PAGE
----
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Defining Reasonable Force - Balancing Control and Injury Prevention

The concept of reasonable force is a fundamental principle in legal frameworks worldwide, governing the permissible level of force individuals can use in various situations.

However, the term 'reasonable' is inherently subjective, making it difficult to create a universally applicable definition.

Lets looks into some of the complexities of defining reasonable force.

The Subjectivity of Reasonable Force

What one person perceives as reasonable might seem excessive or insufficient to another.

When facing imminent harm or threat, individuals are generally allowed to use force to protect themselves or others.

However, the amount of force used must be considered 'reasonable' in light of the perceived threat.

The issue is in striking a delicate balance between achieving control over a situation and preventing excessive injury or harm.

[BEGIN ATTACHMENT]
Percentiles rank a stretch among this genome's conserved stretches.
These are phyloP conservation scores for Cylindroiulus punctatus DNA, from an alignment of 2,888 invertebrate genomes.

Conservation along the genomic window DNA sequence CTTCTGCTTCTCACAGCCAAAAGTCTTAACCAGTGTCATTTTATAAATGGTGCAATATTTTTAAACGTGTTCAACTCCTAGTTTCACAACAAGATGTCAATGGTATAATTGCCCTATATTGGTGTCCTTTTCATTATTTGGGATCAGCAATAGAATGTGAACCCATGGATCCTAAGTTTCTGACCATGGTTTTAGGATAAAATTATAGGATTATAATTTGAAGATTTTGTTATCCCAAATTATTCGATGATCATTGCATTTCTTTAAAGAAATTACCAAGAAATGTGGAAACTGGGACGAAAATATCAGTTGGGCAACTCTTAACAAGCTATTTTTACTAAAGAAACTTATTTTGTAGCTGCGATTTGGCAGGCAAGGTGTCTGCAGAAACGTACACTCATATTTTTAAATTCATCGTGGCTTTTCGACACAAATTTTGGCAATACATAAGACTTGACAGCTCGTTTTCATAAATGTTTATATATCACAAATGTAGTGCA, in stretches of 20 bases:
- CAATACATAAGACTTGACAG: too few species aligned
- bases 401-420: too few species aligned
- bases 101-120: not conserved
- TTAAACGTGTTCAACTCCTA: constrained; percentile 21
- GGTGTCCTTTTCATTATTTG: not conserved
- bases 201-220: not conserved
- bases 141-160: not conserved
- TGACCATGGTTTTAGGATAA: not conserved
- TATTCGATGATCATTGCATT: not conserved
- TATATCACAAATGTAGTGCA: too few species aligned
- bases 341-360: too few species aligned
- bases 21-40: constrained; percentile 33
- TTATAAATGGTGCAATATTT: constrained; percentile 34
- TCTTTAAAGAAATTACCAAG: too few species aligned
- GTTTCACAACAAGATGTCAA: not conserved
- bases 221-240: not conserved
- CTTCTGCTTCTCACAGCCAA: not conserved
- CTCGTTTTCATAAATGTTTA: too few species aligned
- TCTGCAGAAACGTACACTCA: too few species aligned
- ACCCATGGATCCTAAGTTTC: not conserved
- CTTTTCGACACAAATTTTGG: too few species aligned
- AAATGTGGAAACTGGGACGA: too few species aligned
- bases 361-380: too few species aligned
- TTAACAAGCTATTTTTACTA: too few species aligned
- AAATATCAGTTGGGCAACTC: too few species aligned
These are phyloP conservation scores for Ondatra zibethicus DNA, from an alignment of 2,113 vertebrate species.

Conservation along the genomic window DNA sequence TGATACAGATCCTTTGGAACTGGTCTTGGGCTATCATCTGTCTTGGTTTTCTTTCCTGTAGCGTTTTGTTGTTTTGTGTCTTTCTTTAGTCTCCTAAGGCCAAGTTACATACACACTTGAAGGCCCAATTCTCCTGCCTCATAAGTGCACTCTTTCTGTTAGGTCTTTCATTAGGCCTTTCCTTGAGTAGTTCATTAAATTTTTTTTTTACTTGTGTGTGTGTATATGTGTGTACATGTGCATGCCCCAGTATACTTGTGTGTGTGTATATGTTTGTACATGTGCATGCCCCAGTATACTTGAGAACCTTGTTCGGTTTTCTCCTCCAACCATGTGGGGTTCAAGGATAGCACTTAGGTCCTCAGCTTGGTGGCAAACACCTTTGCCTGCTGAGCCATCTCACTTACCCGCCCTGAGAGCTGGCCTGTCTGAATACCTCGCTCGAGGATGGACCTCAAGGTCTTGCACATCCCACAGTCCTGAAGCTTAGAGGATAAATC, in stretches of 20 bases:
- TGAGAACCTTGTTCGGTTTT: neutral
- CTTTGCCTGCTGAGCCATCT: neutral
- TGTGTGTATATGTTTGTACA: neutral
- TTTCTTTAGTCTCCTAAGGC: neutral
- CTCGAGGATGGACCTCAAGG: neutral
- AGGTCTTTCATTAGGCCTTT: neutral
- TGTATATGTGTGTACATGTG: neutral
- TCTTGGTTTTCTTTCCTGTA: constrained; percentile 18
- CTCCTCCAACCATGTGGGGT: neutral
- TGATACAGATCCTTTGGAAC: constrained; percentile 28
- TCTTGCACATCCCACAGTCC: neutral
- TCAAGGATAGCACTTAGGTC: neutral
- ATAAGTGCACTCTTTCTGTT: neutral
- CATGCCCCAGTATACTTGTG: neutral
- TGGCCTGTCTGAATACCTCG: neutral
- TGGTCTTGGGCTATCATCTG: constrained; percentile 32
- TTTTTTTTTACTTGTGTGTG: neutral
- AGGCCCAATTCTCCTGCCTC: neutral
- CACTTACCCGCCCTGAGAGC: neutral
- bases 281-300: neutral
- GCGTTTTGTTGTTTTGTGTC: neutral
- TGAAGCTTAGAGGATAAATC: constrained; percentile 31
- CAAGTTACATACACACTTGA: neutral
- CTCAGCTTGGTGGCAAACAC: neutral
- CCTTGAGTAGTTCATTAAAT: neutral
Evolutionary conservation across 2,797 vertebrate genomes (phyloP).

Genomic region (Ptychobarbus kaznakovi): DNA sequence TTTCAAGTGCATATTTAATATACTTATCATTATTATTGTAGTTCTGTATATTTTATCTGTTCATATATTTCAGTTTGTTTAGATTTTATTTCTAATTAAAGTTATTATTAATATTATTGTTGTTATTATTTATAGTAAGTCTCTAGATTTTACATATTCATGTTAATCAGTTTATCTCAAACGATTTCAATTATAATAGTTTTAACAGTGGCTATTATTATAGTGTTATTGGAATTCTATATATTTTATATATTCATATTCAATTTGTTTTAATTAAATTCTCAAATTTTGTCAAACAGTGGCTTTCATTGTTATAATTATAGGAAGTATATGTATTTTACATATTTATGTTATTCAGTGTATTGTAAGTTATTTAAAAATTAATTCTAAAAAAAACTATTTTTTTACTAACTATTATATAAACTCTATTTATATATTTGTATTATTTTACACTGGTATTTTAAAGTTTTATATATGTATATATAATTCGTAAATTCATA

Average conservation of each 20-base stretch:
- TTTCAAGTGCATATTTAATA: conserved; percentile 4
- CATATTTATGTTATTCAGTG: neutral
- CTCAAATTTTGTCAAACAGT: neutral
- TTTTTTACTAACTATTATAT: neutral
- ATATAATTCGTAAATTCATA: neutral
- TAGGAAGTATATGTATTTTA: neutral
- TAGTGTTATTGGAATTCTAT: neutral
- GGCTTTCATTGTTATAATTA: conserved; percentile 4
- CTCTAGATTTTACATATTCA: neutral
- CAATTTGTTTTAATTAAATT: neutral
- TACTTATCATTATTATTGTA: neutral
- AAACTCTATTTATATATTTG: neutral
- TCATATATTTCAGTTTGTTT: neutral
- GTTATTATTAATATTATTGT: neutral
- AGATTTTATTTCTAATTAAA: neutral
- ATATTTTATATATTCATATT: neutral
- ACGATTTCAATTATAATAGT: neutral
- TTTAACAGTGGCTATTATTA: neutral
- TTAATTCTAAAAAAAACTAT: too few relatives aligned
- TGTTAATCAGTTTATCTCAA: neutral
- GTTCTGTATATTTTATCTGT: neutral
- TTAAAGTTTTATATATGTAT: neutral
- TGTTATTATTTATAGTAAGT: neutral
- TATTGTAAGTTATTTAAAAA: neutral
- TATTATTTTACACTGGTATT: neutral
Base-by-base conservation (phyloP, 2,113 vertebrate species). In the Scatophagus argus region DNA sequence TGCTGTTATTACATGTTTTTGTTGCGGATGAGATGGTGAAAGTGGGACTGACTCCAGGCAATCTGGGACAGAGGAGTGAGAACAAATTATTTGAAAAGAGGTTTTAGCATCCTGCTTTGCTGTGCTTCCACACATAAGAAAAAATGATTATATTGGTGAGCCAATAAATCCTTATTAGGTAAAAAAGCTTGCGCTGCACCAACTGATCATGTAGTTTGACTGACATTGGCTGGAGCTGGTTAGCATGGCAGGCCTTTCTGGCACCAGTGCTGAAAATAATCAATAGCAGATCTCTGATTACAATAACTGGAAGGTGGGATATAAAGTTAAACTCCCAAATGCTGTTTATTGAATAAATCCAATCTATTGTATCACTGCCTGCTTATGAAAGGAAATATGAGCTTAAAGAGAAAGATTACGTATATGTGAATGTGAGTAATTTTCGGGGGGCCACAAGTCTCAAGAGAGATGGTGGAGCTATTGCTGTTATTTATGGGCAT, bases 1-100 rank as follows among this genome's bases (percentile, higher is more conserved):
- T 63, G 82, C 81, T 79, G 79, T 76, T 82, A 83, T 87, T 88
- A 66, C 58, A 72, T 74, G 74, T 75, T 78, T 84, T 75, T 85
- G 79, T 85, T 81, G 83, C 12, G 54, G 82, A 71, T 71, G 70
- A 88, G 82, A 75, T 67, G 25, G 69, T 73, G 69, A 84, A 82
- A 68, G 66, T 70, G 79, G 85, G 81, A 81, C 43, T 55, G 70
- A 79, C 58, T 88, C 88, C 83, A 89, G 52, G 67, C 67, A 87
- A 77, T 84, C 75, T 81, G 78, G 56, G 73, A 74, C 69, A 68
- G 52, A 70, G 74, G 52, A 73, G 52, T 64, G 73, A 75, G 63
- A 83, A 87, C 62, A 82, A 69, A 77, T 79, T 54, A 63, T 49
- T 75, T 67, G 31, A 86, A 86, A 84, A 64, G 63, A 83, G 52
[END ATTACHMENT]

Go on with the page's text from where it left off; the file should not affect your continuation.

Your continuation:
The primary objective for using force is often to gain control or incapacitate the aggressor, not to cause unnecessary injury.

However, determining the appropriate level of force to attain control while minimising harm is no simple task.

Factors Influencing Reasonable Force - Control versus Injury Prevention

- Proportionality: The force used must be proportional to the threat posed.

- Imminent danger: The threat must be immediate and not merely speculative.

- Necessity: The availability of alternative (options) non-violent approaches to de-escalate a situation is relevant in determining the reasonableness of force.

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